The Tata Nexon and Mahindra Marazzo ace the safety ratings, but what about other Made in India cars? How safe is the car you drive?
A five-star safety rating for Tata Nexon by Global NCAP -- a first for any Made In India car -- and a four-star rating for Mahindra Marazzo, are enough reasons to cheer for carmakers in India.
For an industry where getting a zero for safety rating was not uncommon till four years ago, the latest safety ratings for Tata and Mahindra models is impressive, but there is a long way to go, says David Ward, secretary-general, Global NCAP, emphasising on the need for India to have its own holistic safety assessment programme.
Global NCAP is the UK-based firm conducting independent research and testing programmes to assesses the safety and environmental characteristics of passenger vehicles and disseminate the results to the public.
"Our Safer Cars for India project has already succeeded in changing consumer attitudes. We hope it will gradually be replaced or merge into a permanent Bharat NCAP," Ward told Business Standard.
A permanent programme in India would increase the number of cars that can be tested and give consumers much more information about the safety of vehicles sold in India, he added.
Global NCAP launched the campaign in 2014, with the objective of promoting safer vehicles in the country and establish Bharat NCAP.
The campaign has created awareness among car buyers with regards to occupant safety. It has also prompted carmakers to make airbags standard and improve crashworthiness ahead of the new regulations.
This has resulted in a sharp increase in the number of cars rated four stars, says Ward.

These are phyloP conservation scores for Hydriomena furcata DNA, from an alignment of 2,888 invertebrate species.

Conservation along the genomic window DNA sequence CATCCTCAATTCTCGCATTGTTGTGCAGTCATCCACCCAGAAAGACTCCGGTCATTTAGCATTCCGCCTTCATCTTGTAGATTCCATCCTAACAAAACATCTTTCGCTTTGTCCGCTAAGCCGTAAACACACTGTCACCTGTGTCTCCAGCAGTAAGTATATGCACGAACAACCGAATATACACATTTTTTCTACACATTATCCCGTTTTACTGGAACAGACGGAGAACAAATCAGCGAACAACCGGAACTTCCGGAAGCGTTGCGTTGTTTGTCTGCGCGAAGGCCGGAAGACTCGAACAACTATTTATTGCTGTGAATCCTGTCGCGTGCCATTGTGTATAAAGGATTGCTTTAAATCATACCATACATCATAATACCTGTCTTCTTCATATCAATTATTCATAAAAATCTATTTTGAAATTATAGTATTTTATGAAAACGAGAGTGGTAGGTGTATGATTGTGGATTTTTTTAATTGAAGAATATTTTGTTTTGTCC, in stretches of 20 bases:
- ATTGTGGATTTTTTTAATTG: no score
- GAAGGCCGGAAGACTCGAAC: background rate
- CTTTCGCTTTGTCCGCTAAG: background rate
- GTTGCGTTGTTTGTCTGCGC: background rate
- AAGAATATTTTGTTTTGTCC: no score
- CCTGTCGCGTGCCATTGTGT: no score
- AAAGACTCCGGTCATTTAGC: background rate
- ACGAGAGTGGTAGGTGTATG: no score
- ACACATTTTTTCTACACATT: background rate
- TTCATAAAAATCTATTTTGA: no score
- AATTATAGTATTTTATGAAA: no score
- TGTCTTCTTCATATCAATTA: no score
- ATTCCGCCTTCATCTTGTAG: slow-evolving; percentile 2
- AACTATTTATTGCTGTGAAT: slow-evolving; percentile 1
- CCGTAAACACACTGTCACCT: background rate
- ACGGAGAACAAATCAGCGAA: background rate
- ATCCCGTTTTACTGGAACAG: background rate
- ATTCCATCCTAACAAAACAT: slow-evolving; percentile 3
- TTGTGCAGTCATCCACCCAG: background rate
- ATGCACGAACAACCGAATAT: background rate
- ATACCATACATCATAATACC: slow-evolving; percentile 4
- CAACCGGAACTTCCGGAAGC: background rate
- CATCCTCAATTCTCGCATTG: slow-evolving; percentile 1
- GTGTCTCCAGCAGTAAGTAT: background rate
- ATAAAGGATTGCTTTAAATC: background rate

The Indian government, on its part, has responded by introducing new crash test standards for front and side impact (for new models from October 2017 and all cars in production from October 2019), and for pedestrian protection (for new models from October 2018 and all cars in production from October 2020).
However, it is yet to come up with a holistic Bharat New Vehicle Safety Assessment Programme (BNVSAP), first mooted in 2014.
Even as safety experts give credit to the NCAP for bringing awareness on occupant safety through its independent evaluation in India, some carmakers in India are still discontented.
"I believe the safety rating should be under the aegis of Government of India. BNVSAP is something that we have been working on with the Government of India," said a car executive.
On reasons for BNVSAP as a policy not being implemented yet, he pointed that most of the features under it -- be it on anti-lock braking system, seat-belt reminder or crash test have already been implemented as regulation and more, as mandated by the government -- are coming in 2019.
Therefore, there is no point in having it. Also, the government doesn't have an agency to oversee it. "In a market where 28 per cent front-seat passengers and 5 per cent rear-seat passengers wear a seat belt, more airbags will not help," said the executive cited earlier.
Alluding to Nexon's five-star rating as a 'historic achievement', Ward said while this is laudable, Global NCAP also wants to encourage higher levels of crash avoidance technology available in new India cars through anti-skid technology and electronic stability control.
Derived from readings of the crash-test dummies, each car under the NCAP gets a rating on a five-star scale -- the higher the star rating, the safer the car. The rating is based on the adult occupant protection and child occupant protection scores resulting from the crash test.
Global NCAP mandates a driver's side airbag as the minimum requirement to qualify for a one-star rating, one of the reasons, why non-airbag versions of the Tata Zest and Volkswagen Polo received zero stars in 2014. Subsequently, airbag-equipped versions tested later were rated four-star cars in 2016.